How To Accept Invoice Overpayments
Sometimes clients make mistakes and send invoice overpayments. For example, if you bill them $500 and they send you $1,000 because they accidentally submitted a wire transfer twice. Other times, they may have just misread the invoice and sent you wrong the amount.
This is no fault of yours – as long as you followed the best invoicing practices. It’s just a mistake that happens occasionally.
So, how do you handle overpayments?
The most obvious choice would be to issue a refund. As John Vincent writes in AP Recovery, that “you should never apply credit memos, overpayments, refunds, or rebates to unpaid invoices,” for following reasons;
- The client could have paid you instead of someone else.
- It can lead to an accounting nightmare.
- There may be tax implications.
- It may cause disputes between you and the client.
- You lose control on where expenses are applied.
However, sometimes issuing a refund isn’t possible, or it’s too much of a hassle for your specific business. And, thanks to invoicing software, you can easily and painlessly accept invoice overpayments.
Accepting Invoice Overpayment
The easiest ways to accept invoice overpayments would be to;
Apply It to an Unpaid Invoice
If you have multiple invoices from a client this could be the easiest option. For example, if they overpaid one invoice by $100, and they still have an unpaid invoice of $300, then just subtract the $100 overpayment from the $300 invoice. The client now has $200 on that unpaid invoice.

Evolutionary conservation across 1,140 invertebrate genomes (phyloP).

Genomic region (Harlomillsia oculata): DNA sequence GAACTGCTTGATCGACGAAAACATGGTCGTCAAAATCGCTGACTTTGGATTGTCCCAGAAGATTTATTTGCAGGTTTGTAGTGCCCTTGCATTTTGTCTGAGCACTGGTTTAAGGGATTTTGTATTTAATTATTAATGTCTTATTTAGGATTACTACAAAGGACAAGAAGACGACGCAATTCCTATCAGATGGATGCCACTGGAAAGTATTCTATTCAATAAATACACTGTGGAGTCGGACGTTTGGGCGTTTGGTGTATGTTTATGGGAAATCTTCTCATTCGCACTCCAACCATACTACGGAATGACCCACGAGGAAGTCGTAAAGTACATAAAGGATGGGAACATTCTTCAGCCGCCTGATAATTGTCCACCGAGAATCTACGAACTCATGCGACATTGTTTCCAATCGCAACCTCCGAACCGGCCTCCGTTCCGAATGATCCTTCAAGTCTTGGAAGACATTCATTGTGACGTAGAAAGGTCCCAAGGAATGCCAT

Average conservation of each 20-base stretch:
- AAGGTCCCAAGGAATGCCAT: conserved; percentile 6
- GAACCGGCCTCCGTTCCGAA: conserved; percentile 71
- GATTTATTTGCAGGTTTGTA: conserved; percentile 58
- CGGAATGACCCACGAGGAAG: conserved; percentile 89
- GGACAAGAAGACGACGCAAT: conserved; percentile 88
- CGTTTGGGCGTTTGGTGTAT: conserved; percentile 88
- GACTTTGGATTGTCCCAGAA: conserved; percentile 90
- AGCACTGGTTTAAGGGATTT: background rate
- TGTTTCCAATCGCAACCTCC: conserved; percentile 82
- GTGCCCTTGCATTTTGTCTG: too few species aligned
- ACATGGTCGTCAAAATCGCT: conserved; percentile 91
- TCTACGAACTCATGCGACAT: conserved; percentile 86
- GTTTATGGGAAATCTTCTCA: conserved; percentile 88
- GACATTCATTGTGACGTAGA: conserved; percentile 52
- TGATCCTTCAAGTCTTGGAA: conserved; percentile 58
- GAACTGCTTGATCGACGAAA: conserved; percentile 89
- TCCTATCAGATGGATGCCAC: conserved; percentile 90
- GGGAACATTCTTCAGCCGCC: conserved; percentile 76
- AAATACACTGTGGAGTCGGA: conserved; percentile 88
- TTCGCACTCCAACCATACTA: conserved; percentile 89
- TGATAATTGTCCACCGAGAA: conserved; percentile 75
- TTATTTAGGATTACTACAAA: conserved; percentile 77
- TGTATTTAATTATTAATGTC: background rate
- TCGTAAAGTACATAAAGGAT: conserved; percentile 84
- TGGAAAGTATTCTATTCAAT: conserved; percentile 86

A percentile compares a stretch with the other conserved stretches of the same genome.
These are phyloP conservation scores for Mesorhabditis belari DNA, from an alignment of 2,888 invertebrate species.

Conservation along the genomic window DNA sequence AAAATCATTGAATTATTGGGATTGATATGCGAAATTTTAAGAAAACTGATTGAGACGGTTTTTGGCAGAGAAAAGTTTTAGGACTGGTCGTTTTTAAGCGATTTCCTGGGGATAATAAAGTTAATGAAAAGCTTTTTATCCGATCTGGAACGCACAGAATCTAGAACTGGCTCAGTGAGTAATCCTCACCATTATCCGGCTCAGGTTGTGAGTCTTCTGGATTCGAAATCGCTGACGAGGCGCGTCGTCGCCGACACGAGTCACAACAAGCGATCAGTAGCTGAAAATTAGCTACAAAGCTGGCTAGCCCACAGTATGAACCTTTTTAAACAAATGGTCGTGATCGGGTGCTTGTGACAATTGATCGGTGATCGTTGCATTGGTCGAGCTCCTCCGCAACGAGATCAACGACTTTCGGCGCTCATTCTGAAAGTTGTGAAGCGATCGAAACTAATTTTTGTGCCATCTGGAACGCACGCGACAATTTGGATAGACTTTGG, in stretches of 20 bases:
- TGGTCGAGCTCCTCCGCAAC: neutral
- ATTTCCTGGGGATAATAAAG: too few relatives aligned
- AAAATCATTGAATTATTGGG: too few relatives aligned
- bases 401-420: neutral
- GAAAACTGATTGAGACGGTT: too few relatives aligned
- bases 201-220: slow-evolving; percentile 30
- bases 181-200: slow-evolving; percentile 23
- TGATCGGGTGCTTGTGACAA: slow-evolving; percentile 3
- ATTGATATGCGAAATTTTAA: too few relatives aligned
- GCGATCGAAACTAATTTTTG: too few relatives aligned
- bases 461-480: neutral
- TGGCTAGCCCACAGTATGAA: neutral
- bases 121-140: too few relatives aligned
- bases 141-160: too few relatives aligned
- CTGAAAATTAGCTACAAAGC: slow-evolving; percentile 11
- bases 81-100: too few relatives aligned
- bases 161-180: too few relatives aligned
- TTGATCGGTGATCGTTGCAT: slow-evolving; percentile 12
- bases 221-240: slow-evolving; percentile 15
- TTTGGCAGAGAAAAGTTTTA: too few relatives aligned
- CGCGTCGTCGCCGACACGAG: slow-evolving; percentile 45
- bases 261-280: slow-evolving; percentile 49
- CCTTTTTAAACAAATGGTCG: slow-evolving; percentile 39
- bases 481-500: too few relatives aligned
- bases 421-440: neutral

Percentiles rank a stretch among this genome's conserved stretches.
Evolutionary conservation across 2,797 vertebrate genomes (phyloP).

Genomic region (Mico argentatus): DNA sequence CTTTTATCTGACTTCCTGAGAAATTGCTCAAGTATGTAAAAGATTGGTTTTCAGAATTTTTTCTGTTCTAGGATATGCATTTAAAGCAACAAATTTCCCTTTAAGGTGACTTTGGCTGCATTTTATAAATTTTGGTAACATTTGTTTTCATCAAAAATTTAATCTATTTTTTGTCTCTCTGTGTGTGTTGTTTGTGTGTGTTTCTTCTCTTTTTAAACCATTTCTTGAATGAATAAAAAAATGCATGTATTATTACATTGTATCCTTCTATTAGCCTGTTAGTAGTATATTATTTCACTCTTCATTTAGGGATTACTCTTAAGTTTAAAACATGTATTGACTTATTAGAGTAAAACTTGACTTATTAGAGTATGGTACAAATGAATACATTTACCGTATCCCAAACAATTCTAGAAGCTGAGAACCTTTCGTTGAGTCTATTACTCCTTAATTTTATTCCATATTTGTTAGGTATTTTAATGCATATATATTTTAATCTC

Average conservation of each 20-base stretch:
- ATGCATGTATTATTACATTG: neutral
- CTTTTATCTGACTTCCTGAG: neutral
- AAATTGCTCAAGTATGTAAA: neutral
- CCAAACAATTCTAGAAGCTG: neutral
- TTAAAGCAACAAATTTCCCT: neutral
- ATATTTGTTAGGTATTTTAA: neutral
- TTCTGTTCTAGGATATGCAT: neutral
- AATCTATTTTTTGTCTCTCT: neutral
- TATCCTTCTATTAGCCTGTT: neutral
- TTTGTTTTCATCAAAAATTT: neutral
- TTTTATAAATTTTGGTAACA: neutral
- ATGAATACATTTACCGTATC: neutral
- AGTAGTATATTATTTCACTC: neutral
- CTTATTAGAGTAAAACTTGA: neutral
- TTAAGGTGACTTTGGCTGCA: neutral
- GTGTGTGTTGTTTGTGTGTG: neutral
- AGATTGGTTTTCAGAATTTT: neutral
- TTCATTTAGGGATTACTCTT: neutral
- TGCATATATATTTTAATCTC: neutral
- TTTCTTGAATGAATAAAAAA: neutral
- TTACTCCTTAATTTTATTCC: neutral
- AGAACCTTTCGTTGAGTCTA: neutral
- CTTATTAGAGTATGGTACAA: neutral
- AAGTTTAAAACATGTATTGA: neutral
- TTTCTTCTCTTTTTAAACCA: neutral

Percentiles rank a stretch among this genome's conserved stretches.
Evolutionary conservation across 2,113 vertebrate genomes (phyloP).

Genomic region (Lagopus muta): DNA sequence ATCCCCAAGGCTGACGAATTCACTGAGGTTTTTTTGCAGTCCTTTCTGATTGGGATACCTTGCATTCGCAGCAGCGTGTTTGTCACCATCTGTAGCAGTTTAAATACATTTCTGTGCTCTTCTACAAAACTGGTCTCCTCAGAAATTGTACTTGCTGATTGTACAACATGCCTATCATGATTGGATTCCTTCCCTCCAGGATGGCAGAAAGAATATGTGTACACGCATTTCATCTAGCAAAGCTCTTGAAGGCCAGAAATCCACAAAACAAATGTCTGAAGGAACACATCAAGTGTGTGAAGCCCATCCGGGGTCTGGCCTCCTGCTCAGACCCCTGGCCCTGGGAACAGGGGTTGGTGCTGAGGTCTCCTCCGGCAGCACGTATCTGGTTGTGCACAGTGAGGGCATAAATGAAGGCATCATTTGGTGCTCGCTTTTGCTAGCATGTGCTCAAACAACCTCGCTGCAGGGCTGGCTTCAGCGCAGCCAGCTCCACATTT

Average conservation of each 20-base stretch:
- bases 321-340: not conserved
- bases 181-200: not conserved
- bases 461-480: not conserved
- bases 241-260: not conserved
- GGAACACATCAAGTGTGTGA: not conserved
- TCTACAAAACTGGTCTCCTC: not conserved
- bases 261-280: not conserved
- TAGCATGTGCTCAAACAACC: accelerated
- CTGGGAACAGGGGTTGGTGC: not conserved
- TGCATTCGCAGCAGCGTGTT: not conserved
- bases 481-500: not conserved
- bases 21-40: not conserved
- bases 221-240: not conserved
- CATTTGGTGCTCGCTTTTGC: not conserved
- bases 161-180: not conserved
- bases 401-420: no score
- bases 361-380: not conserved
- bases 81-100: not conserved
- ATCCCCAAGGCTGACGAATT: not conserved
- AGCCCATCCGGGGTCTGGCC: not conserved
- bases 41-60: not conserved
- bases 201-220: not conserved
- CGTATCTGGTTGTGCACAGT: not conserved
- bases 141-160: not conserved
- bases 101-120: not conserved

Most invoicing platforms allow you to select the invoices that you want to apply this credit too.
Create a Credit
This is probably your best option if you and the client plan on working together in the future. If the overpayment was $500, then this could be applied as a credit for future invoice. This would create a negative amount, in this case -$500 that informs the client that they $500 credit with you. When you process the next bill, that credit will be applied.
Another way to credit for future work is using the overpayment as a retainer or down payment for future work. When it’s time to bill the client for a completed job you would make note of the retainer and deduct it from the final amount.
As mentioned above, invoicing software lets you automatically apply credits to any invoice you like.
Apply the Credit as a Tip
Some platforms will allow you to accept an overpayment as a tip. This may work if the client paid you $50 extra, but it’s not a recommended option if you were overpaid hundreds of dollars. Just remember, if you accept tips you’re responsible for paying income, Social Security, and Medicare tax on the tip money that you received.
Sometimes the overpayment is so small, of the client hasn’t used the credit and it’s been almost a year, you can write the overpayment off. To do this, you would create a new invoice for the overpaid amount and apply a credit to the invoice so that it can be closed. Just make sure that you note why you decided to make the adjustment.